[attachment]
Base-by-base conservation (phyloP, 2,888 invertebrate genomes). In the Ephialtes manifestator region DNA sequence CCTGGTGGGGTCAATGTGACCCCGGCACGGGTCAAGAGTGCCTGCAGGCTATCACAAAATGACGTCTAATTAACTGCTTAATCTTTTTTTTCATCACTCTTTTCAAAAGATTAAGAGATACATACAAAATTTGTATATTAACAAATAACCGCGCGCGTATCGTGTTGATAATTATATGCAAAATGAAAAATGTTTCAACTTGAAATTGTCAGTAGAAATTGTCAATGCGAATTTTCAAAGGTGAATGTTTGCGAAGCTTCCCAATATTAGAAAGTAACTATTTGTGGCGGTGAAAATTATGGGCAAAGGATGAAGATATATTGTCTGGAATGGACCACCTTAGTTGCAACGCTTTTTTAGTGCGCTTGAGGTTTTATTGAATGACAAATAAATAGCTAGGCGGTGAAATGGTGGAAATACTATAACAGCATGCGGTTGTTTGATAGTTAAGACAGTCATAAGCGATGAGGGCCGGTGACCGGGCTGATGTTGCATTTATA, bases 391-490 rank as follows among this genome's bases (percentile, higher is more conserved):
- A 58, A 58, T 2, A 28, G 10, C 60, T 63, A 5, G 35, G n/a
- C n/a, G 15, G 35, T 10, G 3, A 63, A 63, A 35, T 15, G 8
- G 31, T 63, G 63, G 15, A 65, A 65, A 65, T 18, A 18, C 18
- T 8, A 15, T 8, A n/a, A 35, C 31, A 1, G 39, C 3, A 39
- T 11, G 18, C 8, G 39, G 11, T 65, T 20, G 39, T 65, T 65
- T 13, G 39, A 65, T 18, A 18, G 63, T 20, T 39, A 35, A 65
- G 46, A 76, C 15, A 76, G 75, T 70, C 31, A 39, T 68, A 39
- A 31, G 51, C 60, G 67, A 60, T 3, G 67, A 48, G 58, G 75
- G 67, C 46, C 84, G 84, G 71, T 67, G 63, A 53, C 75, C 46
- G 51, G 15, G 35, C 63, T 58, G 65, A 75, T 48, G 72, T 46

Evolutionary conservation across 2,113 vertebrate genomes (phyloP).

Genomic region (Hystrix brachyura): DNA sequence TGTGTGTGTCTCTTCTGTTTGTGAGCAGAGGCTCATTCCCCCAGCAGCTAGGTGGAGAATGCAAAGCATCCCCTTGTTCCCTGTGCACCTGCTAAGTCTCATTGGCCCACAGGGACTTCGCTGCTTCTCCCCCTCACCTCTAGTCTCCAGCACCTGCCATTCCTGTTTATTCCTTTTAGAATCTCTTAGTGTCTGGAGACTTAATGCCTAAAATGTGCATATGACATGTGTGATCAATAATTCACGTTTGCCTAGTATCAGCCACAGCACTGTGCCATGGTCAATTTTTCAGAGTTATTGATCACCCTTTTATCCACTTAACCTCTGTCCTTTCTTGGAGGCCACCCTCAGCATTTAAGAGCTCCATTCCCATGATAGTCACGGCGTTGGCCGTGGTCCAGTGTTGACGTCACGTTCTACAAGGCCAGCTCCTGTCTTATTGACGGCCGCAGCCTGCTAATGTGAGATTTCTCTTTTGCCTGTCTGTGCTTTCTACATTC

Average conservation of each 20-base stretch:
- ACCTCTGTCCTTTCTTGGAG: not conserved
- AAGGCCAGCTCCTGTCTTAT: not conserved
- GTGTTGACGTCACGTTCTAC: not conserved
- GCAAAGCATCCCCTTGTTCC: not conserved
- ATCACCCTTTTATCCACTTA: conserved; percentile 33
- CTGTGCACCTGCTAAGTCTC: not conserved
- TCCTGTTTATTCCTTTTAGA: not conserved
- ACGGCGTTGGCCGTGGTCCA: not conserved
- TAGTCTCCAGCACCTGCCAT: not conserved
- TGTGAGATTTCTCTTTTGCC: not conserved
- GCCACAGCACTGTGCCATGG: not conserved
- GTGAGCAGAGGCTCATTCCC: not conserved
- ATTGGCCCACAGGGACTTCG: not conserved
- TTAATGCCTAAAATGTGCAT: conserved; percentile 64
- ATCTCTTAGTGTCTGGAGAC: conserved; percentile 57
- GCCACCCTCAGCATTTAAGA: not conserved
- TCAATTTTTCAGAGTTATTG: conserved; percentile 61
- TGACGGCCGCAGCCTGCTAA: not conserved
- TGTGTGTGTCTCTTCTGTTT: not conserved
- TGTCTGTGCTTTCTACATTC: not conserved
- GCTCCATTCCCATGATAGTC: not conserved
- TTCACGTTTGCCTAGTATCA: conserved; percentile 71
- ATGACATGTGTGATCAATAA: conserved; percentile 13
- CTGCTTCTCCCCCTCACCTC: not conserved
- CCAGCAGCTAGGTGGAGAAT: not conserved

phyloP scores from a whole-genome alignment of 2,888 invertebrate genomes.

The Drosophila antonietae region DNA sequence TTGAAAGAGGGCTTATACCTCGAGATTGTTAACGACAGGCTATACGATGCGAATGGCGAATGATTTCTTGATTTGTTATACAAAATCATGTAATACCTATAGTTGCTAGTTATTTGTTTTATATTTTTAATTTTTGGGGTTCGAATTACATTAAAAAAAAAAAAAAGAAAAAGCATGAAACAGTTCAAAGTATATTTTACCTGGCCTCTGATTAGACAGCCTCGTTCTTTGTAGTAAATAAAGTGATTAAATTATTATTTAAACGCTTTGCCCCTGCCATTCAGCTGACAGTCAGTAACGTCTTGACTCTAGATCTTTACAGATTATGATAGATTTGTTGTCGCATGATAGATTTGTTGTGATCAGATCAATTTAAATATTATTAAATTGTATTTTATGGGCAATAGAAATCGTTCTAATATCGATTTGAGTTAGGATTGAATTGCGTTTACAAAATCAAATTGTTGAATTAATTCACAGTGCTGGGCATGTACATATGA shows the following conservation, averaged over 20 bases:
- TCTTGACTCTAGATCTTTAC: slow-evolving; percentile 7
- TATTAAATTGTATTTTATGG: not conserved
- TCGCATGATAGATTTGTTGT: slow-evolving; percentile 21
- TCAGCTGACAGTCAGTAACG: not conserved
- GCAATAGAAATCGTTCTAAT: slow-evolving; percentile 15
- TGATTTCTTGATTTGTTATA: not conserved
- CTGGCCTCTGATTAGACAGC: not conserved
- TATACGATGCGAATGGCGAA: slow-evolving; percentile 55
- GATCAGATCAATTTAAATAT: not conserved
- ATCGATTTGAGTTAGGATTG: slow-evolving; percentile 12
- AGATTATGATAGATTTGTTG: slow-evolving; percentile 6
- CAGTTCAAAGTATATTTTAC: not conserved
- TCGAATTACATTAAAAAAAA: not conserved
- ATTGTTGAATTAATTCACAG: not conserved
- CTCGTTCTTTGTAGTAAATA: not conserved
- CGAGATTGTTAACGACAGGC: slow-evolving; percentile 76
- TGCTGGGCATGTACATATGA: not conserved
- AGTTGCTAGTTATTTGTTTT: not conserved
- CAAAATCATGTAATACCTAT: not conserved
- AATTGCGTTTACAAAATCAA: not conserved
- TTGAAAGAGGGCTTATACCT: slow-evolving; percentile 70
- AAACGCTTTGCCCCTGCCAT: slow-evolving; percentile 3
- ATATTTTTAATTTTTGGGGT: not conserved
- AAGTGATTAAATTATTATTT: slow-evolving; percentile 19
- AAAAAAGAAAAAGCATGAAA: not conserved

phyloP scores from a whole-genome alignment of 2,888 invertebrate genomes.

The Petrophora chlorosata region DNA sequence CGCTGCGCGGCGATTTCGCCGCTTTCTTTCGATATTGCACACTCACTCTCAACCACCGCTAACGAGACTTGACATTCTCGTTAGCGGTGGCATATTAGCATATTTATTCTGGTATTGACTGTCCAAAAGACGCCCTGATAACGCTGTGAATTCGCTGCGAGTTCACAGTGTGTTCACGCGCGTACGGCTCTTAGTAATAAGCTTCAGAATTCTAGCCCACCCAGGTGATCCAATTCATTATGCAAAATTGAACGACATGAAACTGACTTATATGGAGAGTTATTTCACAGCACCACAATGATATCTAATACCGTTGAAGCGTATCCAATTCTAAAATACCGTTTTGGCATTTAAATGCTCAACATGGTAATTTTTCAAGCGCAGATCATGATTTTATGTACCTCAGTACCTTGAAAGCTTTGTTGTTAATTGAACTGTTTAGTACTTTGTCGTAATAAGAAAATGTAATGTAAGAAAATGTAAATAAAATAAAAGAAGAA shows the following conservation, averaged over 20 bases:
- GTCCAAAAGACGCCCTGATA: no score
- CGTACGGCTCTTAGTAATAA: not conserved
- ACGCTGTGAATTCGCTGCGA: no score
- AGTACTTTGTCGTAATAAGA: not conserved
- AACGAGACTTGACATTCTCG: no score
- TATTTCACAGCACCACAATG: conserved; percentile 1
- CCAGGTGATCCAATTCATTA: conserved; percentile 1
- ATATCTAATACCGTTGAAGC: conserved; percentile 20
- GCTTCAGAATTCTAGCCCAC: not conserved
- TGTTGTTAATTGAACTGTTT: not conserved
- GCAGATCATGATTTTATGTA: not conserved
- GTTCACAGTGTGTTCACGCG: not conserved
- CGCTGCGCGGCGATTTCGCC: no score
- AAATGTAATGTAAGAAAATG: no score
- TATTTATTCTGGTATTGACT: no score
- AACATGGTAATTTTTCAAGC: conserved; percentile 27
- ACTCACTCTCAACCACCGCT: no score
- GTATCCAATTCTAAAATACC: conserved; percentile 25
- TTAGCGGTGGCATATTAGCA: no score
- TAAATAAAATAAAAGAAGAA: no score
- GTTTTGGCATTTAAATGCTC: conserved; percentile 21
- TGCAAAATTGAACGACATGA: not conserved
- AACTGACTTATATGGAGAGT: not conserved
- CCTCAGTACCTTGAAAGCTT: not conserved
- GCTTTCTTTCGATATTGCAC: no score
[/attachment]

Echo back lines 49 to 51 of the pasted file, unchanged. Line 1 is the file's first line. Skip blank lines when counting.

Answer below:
- TATACGATGCGAATGGCGAA: slow-evolving; percentile 55
- GATCAGATCAATTTAAATAT: not conserved
- ATCGATTTGAGTTAGGATTG: slow-evolving; percentile 12